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||| Frank Capra |||
Frank Capra

It goes without saying that Capra is one of the greatest and most beloved directors of all time, especially renowned for his madcap romantic comedies. He is one of the few directors who ever managed to balance whimsy with meaningfulness without loosing the ability to entertain.

Only Frank Capra, with his light hand and good sense of allowing the actors to be their roles, could carry off this tale of a naive average American used by an unscrupulous politician through a nationwide goodwill drive. No one was ever better at having strong yet vulnerable women not only aid, but often come to the rescue, of the leading man.

Frank Capra's final film is a hilarious translation of a Damon Runyon tale set in 1930s New York, as gangster Glenn Ford repays street peddler Bette Davis for her "good luck" apples by passing her off as a well-to-do society lady for her visiting daughter (Ann-Margret in her film debut). This excellent and thoroughly enjoyable remake of his own 1933 "Lady for a Day" is a beautiful swan song to a master storyteller. Widescreen!

In this black comedy about two sweet old ladies whose basement holds a murderously funny secret, Capra utilizes star Cary Grant to his zany, patented “double take” best. Capra’s brilliance in comic casting is demonstrated with such reliable character actors as Raymond Massey, Peter Lorre and Jack Carson who manage to play their parts to the hilt without chewing up the scenery.

Recommended by CarrieSpecht


Napoleon Dynamite

By DeanCarrano

June 23rd, 2004

Finally, there are the nerds who are actually arrogant and abrasive. Their attention always seems to be somewhere far, far away. If you interrupt their reverie by attempting to engage them, they're likely to call you "stupid" or an "idiot." You walk away thinking, "No wonder no one wants to talk to that guy. What's his story, anyway?" Well, "Napoleon Dynamite" won't quite tell you what makes that guy tick, but it will make him into someone who at least entertains you.

As any child of the 1980s knows, "nerds" come in many flavors. There are the shy nerds. Even if you took it upon yourself to pry these wallflowers from their hiding place, you wouldn't get much of a response. Then there are the relatively outgoing nerds. Those folks may not talk much to the popular kids, but within the nerd society, they are the big shots and hardly stop to catch a breath as they pontificate about operating systems or anime. And, finally, as I said before, there are the nerds.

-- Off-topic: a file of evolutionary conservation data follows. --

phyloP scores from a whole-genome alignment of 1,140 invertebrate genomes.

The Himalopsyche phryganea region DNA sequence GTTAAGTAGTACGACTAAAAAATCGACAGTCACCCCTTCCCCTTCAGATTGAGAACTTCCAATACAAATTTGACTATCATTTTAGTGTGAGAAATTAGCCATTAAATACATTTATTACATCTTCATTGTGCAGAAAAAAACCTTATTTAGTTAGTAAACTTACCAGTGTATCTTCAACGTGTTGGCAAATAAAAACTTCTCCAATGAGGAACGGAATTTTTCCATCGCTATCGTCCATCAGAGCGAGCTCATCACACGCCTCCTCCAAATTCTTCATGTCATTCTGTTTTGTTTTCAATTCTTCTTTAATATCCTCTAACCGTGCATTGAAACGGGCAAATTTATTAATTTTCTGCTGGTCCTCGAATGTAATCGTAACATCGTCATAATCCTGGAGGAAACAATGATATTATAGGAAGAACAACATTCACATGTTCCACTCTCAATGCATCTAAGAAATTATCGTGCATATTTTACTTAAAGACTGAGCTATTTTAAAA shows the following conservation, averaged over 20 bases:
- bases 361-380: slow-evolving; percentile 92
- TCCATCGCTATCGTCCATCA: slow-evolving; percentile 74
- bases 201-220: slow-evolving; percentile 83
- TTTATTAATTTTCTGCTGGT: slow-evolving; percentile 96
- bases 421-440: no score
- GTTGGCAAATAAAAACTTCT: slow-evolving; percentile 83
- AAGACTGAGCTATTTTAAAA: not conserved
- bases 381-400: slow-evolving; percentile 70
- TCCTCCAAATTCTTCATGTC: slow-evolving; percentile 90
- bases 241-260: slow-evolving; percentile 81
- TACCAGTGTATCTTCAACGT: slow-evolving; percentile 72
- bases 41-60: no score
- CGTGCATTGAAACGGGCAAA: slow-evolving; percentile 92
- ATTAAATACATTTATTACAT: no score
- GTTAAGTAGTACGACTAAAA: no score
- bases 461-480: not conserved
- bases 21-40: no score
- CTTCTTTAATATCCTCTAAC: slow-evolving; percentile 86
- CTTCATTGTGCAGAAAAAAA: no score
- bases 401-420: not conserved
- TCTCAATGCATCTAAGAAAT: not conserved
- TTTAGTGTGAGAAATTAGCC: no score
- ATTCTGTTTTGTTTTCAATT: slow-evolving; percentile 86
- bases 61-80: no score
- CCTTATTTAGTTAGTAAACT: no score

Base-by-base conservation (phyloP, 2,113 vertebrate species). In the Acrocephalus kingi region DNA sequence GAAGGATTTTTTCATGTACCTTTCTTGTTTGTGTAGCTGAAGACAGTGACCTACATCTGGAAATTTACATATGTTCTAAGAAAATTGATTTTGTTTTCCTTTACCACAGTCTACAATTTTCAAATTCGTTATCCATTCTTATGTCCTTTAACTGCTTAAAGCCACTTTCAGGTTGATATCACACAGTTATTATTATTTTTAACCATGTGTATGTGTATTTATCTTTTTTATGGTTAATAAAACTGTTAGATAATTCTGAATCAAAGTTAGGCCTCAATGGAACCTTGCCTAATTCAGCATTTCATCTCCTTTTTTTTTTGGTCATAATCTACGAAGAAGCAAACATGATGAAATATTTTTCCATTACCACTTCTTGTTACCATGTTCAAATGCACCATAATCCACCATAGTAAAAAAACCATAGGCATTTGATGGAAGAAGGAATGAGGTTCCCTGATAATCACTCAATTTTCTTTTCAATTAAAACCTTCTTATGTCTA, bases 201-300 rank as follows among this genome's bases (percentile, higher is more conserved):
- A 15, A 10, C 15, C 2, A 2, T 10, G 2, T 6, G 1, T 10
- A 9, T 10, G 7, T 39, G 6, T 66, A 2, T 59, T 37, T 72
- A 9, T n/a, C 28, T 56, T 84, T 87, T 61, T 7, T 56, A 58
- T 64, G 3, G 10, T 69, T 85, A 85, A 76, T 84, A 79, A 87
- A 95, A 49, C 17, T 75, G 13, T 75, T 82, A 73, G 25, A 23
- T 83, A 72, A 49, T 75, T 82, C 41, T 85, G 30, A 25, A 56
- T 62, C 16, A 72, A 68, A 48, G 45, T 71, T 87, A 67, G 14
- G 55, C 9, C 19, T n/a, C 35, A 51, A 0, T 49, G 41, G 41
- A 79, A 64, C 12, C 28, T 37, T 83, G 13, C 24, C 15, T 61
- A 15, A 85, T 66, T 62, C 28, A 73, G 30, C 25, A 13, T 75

Yes, our red-headed hero carries the unlikely name "Napoleon Dynamite." (Elvis Costello fans may recall that this was an alias that Costello used on his album "Blood and Chocolate.") Director Jared Hess relates that he got the name from a strange man he met in Chicago, and didn't know that most likely, this mysterious transient had copped it from Elvis. "I wish I could change it now," Hess says. This high school student from Idaho looks through perpetually squinted eyes at a world that is a somewhat disturbing cross between the world of today and the world of the Bangles and Kool Moe Dee. Although his reclusive older brother Kip spends most of his life in those newfangled Internet chat rooms, Napoleon kicks it '80s style with his frizzy white-boy perm, swank moon boots and those huge glasses that are staples of any embarrassing yearbook picture. And the rest of his class has a similar sense of style: Pastels dominate fashions, "Time After Time" by Cyndi Lauper gets cranked at the school dance, and Napoleon's lone female friend Deb ("Waterworld"'s Tina Majorino) has a ponytail pulled so tightly to the side that you could probably use it to swing her around the room. Napoleon is played by 26-year-old Jon Heder, who -- like much of the cast -- is making his feature film debut. The gangly Heder doesn't look anything like a high school student, but it works in this instance, as towering over his peers only brings his misfit status into more vivid relief. Hess ably emphasizes his character's isolation by using slow, wide camera shots that showcase the quiet Idaho landscape.